Sunday, December 11, 2011

5 Myths Exposed

The fitness industry is flooded with hundreds of myths. No matter where you go, you are bound to run into a self proclaimed fitness expert who tells you the new "magic" exercise for getting a six pack or a special food that you "must" eat. There are just too many myths to get into all of them today but I'm going to go over five in particular which seem to be the most relevant.

Spot Reduction: This refers to the ability to burn fat in a specific area of your body. Perhaps you are going to the beach in a couple of weeks and want your abs to show. Who cares about losing fat on your legs, no one will see them anyway right? Unfortunately, you can't control where your body will burn fat. No matter how many situps you do, you won't be burning anymore belly fat. The situps will burn calories but those calories won't be stripping directly off of your abs. Everybody burns fat differently. You may be lucky and lose all your fat from your abs first. I'm one of those people. Some people may lose fat steadily throughout their bodies. Others will lose fat in their back before their front and some will lose fat in their lower half before their upper half and vice versa. It's highly individual. The only part that applies to everybody is that you can't choose where you lose the fat.

Toning: This refers to making a body part more "toned" or leaner usually through high rep exercises. This myth probably started with the belief that by doing more reps, you are burning more calories and therefore losing more fat. Unfortunately, this logic is flawed. You can't make a body part leaner by doing higher reps. You may be burning slightly more calories by performing an extra couple of reps but those extra calories will make a negligible difference in your fat loss. The only way to lose fat is by changing your diet. Keep doing your high reps if you truly enjoy it but don't expect to get much out of it.

Cardio and Bulking: I can't even count all the times I have heard a person say that they haven't done cardio in months because they are bulking. Bulking is no excuse not to do cardio. Health should be the number one concern before achieving your goal physique. A couple of sessions of cardio per week can go a long way in maintaining a healthy heart. If health is of no concern to you, then do cardio because it will aid in muscle recovery, help utilize nutrients, stimulate your appetite so you can eat more, and burn fat so that you make leaner gains. It will also keep you in cardiovascular shape so that when you decide to cut at a later time, you won't have the stamina of an obese elderly man with bronchitis. Cardio will not hinder your progress whatsoever. It will only help. Three cardio sessions for 20 minutes after your work outs per week or a couple of HIIT sessions on your off days is sufficient.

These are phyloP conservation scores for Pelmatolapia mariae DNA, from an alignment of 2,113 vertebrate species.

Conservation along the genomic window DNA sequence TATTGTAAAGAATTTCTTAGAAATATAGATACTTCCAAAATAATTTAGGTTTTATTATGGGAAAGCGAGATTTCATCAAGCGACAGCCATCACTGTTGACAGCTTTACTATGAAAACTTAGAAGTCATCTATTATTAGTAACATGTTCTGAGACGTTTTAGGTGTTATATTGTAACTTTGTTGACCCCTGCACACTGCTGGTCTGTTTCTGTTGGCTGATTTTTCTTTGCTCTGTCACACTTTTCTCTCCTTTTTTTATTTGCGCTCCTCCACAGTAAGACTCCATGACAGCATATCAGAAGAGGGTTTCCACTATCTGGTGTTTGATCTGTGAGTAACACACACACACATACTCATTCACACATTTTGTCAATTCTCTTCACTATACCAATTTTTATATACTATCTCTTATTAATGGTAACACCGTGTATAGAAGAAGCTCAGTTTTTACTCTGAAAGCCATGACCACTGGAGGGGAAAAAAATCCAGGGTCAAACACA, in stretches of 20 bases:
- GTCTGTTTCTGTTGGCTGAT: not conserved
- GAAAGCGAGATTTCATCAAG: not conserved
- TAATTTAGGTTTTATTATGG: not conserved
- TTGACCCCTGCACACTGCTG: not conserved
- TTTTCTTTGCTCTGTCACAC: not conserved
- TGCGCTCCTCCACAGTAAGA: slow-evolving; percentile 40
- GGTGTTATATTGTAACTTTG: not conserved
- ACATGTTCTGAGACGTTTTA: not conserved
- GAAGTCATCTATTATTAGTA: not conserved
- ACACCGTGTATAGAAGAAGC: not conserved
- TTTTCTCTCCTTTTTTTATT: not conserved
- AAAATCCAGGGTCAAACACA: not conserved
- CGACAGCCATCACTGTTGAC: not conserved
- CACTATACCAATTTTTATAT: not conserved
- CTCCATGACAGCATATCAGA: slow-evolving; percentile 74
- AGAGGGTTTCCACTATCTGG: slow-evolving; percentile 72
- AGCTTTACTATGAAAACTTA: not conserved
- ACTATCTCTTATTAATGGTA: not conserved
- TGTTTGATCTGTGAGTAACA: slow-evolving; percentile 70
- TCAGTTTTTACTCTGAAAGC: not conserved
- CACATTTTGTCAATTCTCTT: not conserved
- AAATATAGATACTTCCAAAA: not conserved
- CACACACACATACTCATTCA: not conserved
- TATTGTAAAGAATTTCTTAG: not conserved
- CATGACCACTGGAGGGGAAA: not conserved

Soreness and Muscle Growth: I know I'm not the only one who wakes up the day after a solid work out and checks to see if my muscles are sore. It's easy to get caught up in believing that sore muscles means you had a solid work out. However, soreness is not an indicator of growth. Soreness is a result of performing exercises that your body isn't accustomed to doing. That's all it is. Think about it this way. If you change your routine completely one day, you will most likely be more sore than usual the next day. If you do the same routine every week for a month, your soreness the next day will gradually decrease and may even disappear all together in a few weeks. Does this mean you are no longer getting a benefit from your work out? Of course not. You are still getting the benefits. Your body is just more accustomed to the routine so you aren't getting as sore.

Carbohydrates at Night One of the most common pieces of advice you will hear is not to eat carbohydrates after 8:00 pm. It is believed that since you are no longer active at night, the carbohydrates won't be burned as energy and instead will be stored as fat. This is false. You can eat carbohydrates whenever you want to. Carbohydrates eaten at night are no more likely to be stored as fat than carbohydrates eaten for breakfast. The important factor is your overall macro nutrients for the day. As long as your total macro nutrients for the day are the same, eat your carbohydrates whenever you want to. Now, if you are very inactive at night, it might make sense to eat less of your daily carbohydrates then simply because you don't need as much energy. Eating more carbohydrates before and after your work outs may lead to better overall performance so keep that in mind when planning your diet. Just don't be afraid to eat carbohydrates at night.


malik aayan said...

Really good post! Hope there will be more good post here!Thanks for sharing valuable energy

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